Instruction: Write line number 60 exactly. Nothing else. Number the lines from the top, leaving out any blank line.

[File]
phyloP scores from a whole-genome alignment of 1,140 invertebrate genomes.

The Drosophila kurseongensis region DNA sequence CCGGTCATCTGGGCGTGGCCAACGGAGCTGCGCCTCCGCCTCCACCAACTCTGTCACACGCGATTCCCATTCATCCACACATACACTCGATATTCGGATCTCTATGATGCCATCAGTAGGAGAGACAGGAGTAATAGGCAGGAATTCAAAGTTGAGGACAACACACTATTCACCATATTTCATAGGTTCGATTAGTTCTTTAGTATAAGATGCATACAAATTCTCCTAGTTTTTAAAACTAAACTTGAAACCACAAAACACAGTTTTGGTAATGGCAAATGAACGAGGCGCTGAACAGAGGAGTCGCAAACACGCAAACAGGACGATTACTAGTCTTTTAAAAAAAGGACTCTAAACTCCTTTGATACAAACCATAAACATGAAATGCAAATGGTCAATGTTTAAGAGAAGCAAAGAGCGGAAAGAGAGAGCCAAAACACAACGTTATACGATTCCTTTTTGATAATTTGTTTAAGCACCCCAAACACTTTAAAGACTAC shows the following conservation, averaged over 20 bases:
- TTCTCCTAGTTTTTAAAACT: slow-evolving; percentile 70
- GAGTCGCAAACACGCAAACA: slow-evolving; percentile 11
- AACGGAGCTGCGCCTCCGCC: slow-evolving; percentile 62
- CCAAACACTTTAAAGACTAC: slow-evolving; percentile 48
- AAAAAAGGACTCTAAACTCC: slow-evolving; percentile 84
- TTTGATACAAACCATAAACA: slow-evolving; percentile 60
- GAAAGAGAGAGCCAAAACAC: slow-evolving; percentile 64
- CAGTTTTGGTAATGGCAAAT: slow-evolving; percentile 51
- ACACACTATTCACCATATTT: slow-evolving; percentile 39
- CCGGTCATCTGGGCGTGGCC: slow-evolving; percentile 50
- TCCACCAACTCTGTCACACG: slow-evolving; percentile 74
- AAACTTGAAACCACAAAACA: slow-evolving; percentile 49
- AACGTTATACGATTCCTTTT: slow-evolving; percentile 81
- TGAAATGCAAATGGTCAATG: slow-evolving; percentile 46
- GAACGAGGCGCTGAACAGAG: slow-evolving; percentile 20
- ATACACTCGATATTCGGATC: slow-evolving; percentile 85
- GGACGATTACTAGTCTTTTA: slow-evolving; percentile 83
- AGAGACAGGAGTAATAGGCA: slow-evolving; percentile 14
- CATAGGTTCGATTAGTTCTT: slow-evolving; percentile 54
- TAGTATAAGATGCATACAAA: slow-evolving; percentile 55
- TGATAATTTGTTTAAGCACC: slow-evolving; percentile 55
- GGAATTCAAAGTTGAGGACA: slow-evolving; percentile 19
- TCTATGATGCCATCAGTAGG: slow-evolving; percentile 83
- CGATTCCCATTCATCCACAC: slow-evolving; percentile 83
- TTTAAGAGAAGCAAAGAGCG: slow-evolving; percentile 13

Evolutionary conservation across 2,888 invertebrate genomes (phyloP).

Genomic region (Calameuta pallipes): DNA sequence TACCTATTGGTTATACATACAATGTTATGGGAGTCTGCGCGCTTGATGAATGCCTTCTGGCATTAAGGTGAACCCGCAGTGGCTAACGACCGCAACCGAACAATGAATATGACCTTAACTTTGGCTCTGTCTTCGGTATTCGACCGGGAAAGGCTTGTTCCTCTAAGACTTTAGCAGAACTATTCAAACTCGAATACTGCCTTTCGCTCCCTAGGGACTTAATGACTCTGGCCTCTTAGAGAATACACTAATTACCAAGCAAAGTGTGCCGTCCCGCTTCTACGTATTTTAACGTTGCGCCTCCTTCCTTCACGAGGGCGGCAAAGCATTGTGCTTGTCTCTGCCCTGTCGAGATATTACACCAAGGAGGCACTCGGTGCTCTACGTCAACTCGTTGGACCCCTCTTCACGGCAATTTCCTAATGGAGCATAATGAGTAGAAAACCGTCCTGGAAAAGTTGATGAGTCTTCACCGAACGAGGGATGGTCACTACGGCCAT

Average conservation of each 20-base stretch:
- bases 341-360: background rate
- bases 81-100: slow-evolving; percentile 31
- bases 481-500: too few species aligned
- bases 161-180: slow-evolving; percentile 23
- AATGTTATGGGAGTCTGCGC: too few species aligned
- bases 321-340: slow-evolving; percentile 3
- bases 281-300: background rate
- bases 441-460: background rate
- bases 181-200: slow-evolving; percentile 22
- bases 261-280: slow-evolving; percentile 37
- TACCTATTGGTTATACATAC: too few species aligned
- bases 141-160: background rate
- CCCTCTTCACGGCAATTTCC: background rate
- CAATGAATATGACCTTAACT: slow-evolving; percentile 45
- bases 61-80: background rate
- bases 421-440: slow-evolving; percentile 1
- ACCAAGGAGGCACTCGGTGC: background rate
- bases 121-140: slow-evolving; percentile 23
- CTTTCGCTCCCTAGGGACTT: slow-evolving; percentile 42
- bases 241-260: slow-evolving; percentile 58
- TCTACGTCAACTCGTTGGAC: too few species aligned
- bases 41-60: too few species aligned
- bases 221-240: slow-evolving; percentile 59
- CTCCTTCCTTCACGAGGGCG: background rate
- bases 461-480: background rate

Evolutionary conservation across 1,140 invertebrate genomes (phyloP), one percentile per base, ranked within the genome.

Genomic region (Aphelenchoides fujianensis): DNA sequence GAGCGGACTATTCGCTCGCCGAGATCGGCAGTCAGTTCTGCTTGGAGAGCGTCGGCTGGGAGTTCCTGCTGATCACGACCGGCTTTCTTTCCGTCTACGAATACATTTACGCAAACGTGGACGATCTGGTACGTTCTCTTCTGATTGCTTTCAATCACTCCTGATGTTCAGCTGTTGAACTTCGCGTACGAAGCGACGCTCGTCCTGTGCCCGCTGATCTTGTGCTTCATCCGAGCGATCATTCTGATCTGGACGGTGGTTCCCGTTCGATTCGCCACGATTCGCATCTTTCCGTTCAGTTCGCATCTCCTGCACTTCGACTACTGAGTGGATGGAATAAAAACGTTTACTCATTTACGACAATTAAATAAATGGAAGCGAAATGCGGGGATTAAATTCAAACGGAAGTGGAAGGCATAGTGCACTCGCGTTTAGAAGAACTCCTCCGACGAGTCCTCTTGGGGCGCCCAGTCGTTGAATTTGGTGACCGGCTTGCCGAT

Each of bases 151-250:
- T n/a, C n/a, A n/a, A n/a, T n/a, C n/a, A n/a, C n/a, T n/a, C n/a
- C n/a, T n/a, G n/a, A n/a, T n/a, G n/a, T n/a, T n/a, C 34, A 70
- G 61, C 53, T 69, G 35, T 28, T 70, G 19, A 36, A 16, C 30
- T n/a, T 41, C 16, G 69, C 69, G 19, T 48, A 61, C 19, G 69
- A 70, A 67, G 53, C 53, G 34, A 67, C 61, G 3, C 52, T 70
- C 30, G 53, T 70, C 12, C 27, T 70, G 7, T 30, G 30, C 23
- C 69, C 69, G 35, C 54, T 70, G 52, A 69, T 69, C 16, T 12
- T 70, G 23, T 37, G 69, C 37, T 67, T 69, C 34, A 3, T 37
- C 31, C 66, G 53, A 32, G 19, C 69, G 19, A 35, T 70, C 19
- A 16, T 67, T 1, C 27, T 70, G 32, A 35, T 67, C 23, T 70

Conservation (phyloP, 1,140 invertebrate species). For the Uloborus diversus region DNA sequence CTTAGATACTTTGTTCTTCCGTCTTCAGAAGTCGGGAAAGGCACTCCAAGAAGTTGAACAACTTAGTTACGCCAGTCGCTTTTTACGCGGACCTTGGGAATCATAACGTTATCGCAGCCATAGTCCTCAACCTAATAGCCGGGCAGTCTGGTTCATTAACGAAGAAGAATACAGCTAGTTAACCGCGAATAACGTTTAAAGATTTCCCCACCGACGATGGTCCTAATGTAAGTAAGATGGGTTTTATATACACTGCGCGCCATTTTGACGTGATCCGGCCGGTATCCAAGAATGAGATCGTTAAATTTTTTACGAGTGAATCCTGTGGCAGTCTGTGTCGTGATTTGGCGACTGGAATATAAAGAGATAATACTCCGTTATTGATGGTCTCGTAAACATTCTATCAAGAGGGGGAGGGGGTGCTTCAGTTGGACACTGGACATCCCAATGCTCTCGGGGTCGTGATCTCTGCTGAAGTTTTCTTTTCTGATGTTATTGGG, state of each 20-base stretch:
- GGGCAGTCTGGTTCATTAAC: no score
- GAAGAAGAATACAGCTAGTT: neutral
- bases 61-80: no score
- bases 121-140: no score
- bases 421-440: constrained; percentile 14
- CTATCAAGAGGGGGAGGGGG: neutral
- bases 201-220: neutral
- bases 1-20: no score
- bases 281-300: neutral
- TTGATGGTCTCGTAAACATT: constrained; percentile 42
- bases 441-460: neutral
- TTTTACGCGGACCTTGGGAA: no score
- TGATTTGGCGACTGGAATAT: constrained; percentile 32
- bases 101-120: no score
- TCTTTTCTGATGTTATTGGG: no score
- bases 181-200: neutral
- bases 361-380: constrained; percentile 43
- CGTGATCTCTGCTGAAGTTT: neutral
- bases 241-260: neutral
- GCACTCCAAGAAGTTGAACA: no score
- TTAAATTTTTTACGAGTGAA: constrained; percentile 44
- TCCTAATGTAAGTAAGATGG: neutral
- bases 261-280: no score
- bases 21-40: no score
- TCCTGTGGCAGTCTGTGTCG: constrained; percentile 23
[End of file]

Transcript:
- C n/a, T n/a, G n/a, A n/a, T n/a, G n/a, T n/a, T n/a, C 34, A 70